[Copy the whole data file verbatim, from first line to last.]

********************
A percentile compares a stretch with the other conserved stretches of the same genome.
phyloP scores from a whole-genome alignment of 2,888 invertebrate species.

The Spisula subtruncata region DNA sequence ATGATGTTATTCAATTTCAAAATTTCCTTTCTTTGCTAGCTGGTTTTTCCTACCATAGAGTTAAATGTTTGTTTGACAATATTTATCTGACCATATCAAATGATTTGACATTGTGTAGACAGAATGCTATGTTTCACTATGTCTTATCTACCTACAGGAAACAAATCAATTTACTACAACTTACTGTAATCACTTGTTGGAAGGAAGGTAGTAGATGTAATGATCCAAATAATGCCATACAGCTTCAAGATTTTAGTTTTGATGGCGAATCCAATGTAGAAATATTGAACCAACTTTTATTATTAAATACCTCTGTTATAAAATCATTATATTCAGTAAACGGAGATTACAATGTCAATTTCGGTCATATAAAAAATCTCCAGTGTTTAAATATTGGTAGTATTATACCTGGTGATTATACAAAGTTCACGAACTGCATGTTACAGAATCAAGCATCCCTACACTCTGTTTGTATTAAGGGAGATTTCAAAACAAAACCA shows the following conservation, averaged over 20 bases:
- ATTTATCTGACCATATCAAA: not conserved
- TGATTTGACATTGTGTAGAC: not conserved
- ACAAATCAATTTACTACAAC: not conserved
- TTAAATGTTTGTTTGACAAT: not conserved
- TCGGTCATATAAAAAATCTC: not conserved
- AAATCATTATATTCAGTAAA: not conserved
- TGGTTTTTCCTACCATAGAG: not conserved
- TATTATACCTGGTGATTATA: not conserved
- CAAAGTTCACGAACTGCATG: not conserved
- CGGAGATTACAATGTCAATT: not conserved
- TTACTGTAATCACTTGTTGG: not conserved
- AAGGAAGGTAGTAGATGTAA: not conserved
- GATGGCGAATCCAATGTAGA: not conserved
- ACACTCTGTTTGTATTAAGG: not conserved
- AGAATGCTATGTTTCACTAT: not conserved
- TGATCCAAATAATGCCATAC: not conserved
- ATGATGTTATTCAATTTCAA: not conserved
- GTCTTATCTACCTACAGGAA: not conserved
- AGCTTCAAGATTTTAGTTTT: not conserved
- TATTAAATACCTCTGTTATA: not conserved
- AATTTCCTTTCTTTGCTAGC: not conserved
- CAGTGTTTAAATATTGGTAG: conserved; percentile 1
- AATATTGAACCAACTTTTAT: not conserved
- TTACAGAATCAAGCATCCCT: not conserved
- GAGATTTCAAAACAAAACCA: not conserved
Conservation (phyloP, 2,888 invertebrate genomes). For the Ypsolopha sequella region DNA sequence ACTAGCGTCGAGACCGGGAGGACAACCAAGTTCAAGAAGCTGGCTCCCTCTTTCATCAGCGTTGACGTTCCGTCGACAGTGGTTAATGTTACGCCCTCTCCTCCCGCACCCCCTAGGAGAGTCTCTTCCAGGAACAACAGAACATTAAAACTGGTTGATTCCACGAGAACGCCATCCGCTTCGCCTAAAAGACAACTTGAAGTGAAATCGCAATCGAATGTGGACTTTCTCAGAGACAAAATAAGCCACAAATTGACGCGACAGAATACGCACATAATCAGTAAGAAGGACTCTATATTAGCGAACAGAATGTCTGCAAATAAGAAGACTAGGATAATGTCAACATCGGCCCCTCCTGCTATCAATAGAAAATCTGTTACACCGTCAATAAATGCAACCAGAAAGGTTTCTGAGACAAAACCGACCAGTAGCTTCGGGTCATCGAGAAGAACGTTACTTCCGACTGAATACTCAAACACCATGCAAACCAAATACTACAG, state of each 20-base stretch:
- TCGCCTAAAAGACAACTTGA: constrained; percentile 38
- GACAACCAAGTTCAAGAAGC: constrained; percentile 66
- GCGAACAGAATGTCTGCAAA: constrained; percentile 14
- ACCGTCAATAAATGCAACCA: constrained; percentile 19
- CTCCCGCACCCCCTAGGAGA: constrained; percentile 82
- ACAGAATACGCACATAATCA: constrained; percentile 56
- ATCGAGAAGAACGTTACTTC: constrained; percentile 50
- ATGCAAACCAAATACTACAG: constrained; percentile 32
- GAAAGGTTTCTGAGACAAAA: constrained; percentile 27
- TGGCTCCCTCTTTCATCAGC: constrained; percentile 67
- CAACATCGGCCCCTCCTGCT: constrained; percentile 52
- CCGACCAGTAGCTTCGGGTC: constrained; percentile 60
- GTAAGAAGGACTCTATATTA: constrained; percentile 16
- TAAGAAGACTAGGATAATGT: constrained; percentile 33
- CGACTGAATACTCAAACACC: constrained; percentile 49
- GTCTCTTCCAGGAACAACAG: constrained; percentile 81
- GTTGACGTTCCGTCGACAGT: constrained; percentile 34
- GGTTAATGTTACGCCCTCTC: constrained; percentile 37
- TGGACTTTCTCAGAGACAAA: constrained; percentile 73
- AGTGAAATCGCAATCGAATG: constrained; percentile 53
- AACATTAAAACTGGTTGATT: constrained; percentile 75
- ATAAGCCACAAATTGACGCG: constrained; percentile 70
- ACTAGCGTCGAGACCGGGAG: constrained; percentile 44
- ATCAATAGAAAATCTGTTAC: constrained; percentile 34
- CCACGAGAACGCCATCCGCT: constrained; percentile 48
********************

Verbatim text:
A percentile compares a stretch with the other conserved stretches of the same genome.
phyloP scores from a whole-genome alignment of 2,888 invertebrate species.

The Spisula subtruncata region DNA sequence ATGATGTTATTCAATTTCAAAATTTCCTTTCTTTGCTAGCTGGTTTTTCCTACCATAGAGTTAAATGTTTGTTTGACAATATTTATCTGACCATATCAAATGATTTGACATTGTGTAGACAGAATGCTATGTTTCACTATGTCTTATCTACCTACAGGAAACAAATCAATTTACTACAACTTACTGTAATCACTTGTTGGAAGGAAGGTAGTAGATGTAATGATCCAAATAATGCCATACAGCTTCAAGATTTTAGTTTTGATGGCGAATCCAATGTAGAAATATTGAACCAACTTTTATTATTAAATACCTCTGTTATAAAATCATTATATTCAGTAAACGGAGATTACAATGTCAATTTCGGTCATATAAAAAATCTCCAGTGTTTAAATATTGGTAGTATTATACCTGGTGATTATACAAAGTTCACGAACTGCATGTTACAGAATCAAGCATCCCTACACTCTGTTTGTATTAAGGGAGATTTCAAAACAAAACCA shows the following conservation, averaged over 20 bases:
- ATTTATCTGACCATATCAAA: not conserved
- TGATTTGACATTGTGTAGAC: not conserved
- ACAAATCAATTTACTACAAC: not conserved
- TTAAATGTTTGTTTGACAAT: not conserved
- TCGGTCATATAAAAAATCTC: not conserved
- AAATCATTATATTCAGTAAA: not conserved
- TGGTTTTTCCTACCATAGAG: not conserved
- TATTATACCTGGTGATTATA: not conserved
- CAAAGTTCACGAACTGCATG: not conserved
- CGGAGATTACAATGTCAATT: not conserved
- TTACTGTAATCACTTGTTGG: not conserved
- AAGGAAGGTAGTAGATGTAA: not conserved
- GATGGCGAATCCAATGTAGA: not conserved
- ACACTCTGTTTGTATTAAGG: not conserved
- AGAATGCTATGTTTCACTAT: not conserved
- TGATCCAAATAATGCCATAC: not conserved
- ATGATGTTATTCAATTTCAA: not conserved
- GTCTTATCTACCTACAGGAA: not conserved
- AGCTTCAAGATTTTAGTTTT: not conserved
- TATTAAATACCTCTGTTATA: not conserved
- AATTTCCTTTCTTTGCTAGC: not conserved
- CAGTGTTTAAATATTGGTAG: conserved; percentile 1
- AATATTGAACCAACTTTTAT: not conserved
- TTACAGAATCAAGCATCCCT: not conserved
- GAGATTTCAAAACAAAACCA: not conserved
Conservation (phyloP, 2,888 invertebrate genomes). For the Ypsolopha sequella region DNA sequence ACTAGCGTCGAGACCGGGAGGACAACCAAGTTCAAGAAGCTGGCTCCCTCTTTCATCAGCGTTGACGTTCCGTCGACAGTGGTTAATGTTACGCCCTCTCCTCCCGCACCCCCTAGGAGAGTCTCTTCCAGGAACAACAGAACATTAAAACTGGTTGATTCCACGAGAACGCCATCCGCTTCGCCTAAAAGACAACTTGAAGTGAAATCGCAATCGAATGTGGACTTTCTCAGAGACAAAATAAGCCACAAATTGACGCGACAGAATACGCACATAATCAGTAAGAAGGACTCTATATTAGCGAACAGAATGTCTGCAAATAAGAAGACTAGGATAATGTCAACATCGGCCCCTCCTGCTATCAATAGAAAATCTGTTACACCGTCAATAAATGCAACCAGAAAGGTTTCTGAGACAAAACCGACCAGTAGCTTCGGGTCATCGAGAAGAACGTTACTTCCGACTGAATACTCAAACACCATGCAAACCAAATACTACAG, state of each 20-base stretch:
- TCGCCTAAAAGACAACTTGA: constrained; percentile 38
- GACAACCAAGTTCAAGAAGC: constrained; percentile 66
- GCGAACAGAATGTCTGCAAA: constrained; percentile 14
- ACCGTCAATAAATGCAACCA: constrained; percentile 19
- CTCCCGCACCCCCTAGGAGA: constrained; percentile 82
- ACAGAATACGCACATAATCA: constrained; percentile 56
- ATCGAGAAGAACGTTACTTC: constrained; percentile 50
- ATGCAAACCAAATACTACAG: constrained; percentile 32
- GAAAGGTTTCTGAGACAAAA: constrained; percentile 27
- TGGCTCCCTCTTTCATCAGC: constrained; percentile 67
- CAACATCGGCCCCTCCTGCT: constrained; percentile 52
- CCGACCAGTAGCTTCGGGTC: constrained; percentile 60
- GTAAGAAGGACTCTATATTA: constrained; percentile 16
- TAAGAAGACTAGGATAATGT: constrained; percentile 33
- CGACTGAATACTCAAACACC: constrained; percentile 49
- GTCTCTTCCAGGAACAACAG: constrained; percentile 81
- GTTGACGTTCCGTCGACAGT: constrained; percentile 34
- GGTTAATGTTACGCCCTCTC: constrained; percentile 37
- TGGACTTTCTCAGAGACAAA: constrained; percentile 73
- AGTGAAATCGCAATCGAATG: constrained; percentile 53
- AACATTAAAACTGGTTGATT: constrained; percentile 75
- ATAAGCCACAAATTGACGCG: constrained; percentile 70
- ACTAGCGTCGAGACCGGGAG: constrained; percentile 44
- ATCAATAGAAAATCTGTTAC: constrained; percentile 34
- CCACGAGAACGCCATCCGCT: constrained; percentile 48